MURRAY — On Tuesday, Danny Berger's 22-year-old heart stopped beating.
On Wednesday, he was talking with friends and family, answering doctors' questions and rapidly regaining the strength that helped him become a college basketball player.
His appears to be a terrifying story headed for a happy ending; but the optimism exists only because of the vigilance and quick action of trainer Mike Williams.
The junior from Oregon was in the middle of a practice meant to put the finishing touches on the Aggies' preparation for its rivalry game against BYU the following night when for reasons still unknown he went into cardiac arrest.
"He was moving to the side for some water and he collapsed into (teammate) Kyisean Reed's arms," said Utah State athletic director Scott Barnes at a press conference Wednesday evening.
Instantly, Williams orchestrated the actions that saved Berger's life.
The Idaho native assessed Berger, who wasn't breathing and had no pulse. While he began performing CPR, he sent someone else to retrieve an AED, which is used to shock the heart, and directed another person to call for an ambulance.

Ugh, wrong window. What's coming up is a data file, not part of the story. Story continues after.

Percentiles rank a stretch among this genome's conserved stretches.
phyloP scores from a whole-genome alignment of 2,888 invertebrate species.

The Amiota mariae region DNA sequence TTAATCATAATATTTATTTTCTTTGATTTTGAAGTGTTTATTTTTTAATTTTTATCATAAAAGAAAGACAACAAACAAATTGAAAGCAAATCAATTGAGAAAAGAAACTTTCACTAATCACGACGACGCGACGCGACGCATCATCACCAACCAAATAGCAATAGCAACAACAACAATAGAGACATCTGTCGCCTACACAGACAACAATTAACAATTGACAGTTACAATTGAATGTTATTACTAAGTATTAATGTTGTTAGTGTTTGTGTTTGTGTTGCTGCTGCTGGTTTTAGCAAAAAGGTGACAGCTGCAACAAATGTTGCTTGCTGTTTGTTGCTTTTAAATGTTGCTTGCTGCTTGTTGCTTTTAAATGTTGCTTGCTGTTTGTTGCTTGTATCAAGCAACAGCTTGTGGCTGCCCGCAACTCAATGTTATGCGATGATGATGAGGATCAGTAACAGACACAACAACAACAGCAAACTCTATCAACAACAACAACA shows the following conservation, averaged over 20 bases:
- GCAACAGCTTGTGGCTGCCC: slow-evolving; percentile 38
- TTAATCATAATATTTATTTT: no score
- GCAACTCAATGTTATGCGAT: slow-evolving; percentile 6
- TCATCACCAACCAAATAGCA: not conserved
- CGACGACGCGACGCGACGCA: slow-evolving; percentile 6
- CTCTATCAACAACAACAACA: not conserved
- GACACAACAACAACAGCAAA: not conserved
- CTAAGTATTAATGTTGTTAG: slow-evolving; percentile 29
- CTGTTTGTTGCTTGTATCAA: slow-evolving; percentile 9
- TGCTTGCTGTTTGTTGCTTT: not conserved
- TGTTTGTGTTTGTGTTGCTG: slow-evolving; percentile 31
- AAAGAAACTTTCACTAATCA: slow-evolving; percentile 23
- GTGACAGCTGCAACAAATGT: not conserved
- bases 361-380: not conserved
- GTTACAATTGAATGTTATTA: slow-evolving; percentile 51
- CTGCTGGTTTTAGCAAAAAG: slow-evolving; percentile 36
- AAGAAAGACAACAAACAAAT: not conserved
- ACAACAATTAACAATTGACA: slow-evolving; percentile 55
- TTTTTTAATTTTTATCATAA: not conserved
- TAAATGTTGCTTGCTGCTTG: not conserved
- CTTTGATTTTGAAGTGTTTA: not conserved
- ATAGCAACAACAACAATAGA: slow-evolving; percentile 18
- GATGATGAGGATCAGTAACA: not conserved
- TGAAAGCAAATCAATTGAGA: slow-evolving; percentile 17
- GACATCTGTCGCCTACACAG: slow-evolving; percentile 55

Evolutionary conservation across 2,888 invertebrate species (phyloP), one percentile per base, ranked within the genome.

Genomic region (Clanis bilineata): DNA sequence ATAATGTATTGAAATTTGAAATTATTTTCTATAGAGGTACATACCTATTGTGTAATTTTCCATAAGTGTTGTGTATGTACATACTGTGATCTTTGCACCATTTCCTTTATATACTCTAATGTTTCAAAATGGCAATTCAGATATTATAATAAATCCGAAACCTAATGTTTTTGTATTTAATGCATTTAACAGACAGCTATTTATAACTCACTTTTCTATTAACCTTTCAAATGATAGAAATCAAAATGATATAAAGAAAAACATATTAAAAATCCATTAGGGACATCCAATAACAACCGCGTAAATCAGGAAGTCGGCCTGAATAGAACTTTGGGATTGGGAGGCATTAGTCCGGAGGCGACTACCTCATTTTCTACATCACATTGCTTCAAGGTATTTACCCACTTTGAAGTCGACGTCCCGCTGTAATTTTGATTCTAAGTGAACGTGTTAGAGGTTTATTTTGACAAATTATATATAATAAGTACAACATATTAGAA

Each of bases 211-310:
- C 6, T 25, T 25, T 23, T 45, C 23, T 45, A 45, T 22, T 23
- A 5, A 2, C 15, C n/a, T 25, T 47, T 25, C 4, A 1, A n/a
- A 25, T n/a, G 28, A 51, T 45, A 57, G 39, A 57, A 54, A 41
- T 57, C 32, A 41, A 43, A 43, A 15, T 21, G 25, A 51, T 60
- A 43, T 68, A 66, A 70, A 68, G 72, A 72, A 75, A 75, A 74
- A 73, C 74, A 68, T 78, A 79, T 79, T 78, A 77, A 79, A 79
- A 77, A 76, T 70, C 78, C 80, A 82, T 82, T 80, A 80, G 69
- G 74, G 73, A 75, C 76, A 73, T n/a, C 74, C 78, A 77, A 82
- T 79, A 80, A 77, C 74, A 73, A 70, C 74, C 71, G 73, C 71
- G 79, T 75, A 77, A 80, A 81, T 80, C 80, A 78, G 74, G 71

"During CPR the defibrillator was brought down within a minute or two of his collapse," said Trek Lyons, the team's doctor. "The AED was placed on him. He detected that he had gone into full cardiac arrest. The AED, the way it functions indicated that it was a rhythm to be shocked. He received one shock from it. He was able to regain a pulse but then had to be shocked again. At that point EMS arrived and were able to transport him to the hospital where he underwent treatment and care there at the emergency room."
Williams' handling of the situation didn't end there. He went to the football office and retrieved Berger's medical information and drove to the emergency room so doctors would have as much information as possible when treating Berger.
Lyons said if he had to choose someone to handle Tuesday's frightening situation, he'd choose the unassuming but vigilant Williams. For example, in August, it was Williams who checked the batteries on all of the AED's in the in athletic department and made sure they were always courtside during games.